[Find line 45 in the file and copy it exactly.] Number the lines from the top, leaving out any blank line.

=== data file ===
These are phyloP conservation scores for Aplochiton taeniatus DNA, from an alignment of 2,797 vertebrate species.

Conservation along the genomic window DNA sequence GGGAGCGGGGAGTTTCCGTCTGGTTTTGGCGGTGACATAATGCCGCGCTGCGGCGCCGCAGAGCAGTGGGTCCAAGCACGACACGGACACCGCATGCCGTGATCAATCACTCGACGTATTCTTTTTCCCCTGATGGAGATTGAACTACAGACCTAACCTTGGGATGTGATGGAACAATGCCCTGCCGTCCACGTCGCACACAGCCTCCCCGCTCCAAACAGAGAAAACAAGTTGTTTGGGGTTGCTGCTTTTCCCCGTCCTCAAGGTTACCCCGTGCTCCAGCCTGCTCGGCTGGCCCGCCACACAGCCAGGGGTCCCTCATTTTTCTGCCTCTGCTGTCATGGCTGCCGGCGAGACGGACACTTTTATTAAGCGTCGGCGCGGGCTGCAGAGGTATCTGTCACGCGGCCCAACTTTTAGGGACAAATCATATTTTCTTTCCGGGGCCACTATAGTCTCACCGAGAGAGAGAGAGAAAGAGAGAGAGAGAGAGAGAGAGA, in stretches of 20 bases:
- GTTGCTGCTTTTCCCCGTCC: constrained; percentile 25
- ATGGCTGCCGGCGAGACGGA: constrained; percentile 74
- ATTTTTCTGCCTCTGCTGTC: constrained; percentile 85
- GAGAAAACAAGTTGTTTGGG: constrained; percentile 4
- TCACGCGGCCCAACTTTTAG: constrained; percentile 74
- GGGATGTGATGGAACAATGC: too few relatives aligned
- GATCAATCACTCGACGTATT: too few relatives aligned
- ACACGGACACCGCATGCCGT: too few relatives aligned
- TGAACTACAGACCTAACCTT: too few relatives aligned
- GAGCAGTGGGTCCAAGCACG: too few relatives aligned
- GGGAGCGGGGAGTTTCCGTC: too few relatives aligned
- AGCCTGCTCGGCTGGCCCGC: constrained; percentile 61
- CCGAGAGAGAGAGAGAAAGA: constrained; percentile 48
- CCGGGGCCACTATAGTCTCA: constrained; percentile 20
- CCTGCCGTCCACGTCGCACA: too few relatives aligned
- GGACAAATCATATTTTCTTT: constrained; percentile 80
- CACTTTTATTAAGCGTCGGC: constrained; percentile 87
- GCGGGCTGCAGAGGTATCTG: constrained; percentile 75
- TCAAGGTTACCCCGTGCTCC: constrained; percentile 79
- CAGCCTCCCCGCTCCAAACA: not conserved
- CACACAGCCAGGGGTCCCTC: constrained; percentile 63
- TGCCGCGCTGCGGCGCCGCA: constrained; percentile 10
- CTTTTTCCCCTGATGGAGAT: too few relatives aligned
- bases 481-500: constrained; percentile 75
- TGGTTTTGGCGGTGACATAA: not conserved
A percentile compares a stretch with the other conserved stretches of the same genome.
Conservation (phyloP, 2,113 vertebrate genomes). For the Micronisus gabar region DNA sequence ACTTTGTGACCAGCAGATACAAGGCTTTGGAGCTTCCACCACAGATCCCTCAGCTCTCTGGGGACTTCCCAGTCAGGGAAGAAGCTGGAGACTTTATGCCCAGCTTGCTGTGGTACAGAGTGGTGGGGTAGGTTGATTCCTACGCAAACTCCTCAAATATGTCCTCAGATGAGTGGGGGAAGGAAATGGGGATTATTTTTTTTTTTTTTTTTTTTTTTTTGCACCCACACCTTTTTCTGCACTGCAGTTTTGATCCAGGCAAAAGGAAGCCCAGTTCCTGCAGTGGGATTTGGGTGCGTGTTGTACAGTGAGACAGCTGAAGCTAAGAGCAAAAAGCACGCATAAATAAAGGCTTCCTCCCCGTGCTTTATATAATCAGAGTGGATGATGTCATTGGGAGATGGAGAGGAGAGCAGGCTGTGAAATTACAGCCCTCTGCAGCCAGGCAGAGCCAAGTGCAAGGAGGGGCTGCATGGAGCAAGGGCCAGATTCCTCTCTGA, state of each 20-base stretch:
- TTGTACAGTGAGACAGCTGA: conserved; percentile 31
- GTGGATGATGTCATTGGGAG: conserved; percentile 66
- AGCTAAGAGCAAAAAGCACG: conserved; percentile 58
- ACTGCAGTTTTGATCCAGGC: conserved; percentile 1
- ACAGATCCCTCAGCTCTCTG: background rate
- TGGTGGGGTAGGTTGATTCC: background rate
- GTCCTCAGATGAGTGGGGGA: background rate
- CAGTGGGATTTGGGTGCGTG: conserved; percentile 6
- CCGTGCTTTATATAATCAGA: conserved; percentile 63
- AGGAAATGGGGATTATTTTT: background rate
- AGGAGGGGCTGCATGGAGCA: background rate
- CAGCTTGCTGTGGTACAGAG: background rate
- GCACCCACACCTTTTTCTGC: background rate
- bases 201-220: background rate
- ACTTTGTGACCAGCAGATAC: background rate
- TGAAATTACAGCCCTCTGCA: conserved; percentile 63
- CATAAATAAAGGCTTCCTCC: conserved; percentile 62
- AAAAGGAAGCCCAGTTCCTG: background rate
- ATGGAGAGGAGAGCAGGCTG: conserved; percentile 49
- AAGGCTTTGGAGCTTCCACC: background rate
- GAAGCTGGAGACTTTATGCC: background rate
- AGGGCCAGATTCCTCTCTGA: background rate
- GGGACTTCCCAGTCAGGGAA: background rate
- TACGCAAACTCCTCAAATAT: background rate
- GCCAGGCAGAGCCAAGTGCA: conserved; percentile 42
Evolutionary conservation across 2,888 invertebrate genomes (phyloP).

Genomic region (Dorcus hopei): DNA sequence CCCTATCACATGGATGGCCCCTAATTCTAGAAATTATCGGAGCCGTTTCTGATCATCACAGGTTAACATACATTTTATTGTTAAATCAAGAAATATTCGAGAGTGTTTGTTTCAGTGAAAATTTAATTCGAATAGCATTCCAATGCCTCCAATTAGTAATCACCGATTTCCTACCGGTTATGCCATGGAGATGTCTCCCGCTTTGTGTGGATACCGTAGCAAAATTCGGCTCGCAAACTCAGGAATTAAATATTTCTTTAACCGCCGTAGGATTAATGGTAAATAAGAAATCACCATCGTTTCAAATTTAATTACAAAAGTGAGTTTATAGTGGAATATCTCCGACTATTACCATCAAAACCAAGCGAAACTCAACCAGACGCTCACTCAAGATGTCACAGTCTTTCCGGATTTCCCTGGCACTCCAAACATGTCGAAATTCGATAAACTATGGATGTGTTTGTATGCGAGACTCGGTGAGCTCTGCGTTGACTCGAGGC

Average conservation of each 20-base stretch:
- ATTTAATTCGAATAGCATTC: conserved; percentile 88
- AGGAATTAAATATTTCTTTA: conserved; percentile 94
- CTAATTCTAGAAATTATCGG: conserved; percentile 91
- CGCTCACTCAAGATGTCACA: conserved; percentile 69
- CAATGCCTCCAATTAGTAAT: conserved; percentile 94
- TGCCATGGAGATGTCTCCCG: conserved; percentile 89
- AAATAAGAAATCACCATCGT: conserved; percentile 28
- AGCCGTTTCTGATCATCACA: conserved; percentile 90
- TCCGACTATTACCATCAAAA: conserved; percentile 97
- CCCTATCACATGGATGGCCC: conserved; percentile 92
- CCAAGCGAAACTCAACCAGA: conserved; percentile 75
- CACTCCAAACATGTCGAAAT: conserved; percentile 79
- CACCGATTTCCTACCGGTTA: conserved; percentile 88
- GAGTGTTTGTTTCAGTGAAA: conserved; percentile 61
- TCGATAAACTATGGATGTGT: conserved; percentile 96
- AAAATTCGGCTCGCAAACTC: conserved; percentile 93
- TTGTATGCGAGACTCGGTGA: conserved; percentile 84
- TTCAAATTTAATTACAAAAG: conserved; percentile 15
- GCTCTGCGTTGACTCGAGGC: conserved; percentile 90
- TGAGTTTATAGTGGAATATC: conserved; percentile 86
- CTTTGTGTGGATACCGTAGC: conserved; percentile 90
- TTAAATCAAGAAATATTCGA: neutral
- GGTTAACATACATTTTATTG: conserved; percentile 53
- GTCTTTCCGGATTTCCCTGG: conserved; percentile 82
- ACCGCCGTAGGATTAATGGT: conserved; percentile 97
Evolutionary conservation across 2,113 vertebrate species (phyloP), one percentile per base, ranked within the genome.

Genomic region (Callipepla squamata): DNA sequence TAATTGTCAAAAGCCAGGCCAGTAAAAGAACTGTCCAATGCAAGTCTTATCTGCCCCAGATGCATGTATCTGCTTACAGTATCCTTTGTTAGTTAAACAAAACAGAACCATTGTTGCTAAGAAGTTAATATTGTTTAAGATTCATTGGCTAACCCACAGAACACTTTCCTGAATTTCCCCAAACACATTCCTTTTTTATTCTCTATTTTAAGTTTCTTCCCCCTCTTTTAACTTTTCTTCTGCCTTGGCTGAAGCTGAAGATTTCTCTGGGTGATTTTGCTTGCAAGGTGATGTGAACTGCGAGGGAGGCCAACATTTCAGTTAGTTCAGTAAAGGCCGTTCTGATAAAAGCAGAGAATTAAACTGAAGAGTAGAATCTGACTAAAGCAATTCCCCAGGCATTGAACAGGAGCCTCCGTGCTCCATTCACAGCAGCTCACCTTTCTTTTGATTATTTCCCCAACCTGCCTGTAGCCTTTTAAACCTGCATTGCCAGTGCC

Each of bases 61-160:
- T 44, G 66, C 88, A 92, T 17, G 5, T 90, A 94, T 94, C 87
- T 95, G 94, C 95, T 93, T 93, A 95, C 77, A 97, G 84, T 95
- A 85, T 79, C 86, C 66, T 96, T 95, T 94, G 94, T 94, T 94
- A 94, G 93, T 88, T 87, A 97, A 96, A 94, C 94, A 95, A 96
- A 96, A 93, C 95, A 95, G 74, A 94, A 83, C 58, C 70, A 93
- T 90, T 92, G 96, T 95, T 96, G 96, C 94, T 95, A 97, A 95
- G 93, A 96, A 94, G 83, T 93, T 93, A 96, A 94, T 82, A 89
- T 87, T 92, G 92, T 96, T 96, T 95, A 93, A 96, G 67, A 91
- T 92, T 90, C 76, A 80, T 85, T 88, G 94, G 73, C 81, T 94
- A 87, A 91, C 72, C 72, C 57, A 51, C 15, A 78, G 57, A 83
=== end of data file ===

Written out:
- TGAAATTACAGCCCTCTGCA: conserved; percentile 63